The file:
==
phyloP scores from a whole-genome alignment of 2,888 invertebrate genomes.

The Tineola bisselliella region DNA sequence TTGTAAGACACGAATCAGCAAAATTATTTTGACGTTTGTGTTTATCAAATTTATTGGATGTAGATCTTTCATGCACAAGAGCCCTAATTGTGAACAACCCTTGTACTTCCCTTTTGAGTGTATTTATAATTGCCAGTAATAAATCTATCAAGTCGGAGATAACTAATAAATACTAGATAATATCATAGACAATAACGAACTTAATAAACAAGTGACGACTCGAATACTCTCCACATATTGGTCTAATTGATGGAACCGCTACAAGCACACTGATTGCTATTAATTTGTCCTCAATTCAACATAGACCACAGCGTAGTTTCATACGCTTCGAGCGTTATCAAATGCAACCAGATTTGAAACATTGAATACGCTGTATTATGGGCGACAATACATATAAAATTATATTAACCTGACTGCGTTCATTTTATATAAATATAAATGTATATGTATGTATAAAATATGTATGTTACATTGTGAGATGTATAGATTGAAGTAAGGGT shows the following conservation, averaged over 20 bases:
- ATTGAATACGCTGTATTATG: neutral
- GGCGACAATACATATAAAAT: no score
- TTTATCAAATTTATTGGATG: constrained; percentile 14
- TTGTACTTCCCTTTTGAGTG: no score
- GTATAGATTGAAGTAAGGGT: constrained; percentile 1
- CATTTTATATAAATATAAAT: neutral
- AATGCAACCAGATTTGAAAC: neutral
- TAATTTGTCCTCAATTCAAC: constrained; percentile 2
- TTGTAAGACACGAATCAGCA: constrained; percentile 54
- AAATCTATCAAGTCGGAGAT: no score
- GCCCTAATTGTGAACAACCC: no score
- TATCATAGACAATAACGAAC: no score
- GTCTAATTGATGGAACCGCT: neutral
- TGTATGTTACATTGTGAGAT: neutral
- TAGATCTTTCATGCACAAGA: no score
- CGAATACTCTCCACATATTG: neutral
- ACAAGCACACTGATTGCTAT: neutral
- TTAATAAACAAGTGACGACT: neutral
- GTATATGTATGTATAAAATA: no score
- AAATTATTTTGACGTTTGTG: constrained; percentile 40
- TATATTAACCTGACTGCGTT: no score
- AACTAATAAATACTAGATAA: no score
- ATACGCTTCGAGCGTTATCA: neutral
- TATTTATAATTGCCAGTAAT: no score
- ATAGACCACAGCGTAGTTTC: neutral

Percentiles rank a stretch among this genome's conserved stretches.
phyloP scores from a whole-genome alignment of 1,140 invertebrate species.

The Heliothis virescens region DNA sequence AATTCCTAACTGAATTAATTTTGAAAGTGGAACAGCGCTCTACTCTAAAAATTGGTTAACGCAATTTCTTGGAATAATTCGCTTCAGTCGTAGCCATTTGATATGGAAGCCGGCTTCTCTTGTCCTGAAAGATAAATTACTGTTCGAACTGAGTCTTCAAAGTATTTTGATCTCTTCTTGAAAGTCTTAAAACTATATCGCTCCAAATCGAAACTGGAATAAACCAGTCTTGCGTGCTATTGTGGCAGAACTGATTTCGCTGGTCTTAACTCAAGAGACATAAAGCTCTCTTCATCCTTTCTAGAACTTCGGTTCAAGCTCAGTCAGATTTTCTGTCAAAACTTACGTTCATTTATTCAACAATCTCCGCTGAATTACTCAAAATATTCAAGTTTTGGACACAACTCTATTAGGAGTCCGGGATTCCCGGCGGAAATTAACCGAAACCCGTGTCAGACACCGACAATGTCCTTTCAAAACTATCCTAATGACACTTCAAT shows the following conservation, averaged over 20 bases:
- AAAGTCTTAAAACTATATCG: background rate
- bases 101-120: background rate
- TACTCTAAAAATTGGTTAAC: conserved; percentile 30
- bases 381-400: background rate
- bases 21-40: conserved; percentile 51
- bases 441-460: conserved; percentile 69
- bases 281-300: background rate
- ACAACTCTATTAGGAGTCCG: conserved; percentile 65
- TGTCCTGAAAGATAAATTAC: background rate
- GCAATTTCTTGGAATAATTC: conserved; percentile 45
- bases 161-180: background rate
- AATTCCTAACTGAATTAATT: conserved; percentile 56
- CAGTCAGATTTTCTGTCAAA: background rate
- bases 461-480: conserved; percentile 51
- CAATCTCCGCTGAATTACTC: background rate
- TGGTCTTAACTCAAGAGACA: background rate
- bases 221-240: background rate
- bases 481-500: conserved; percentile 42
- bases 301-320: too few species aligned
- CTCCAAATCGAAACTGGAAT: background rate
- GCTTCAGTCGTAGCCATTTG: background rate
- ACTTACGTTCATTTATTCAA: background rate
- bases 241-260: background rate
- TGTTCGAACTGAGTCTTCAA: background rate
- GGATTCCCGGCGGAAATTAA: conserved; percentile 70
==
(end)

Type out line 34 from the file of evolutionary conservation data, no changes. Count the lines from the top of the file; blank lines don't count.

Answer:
- bases 381-400: background rate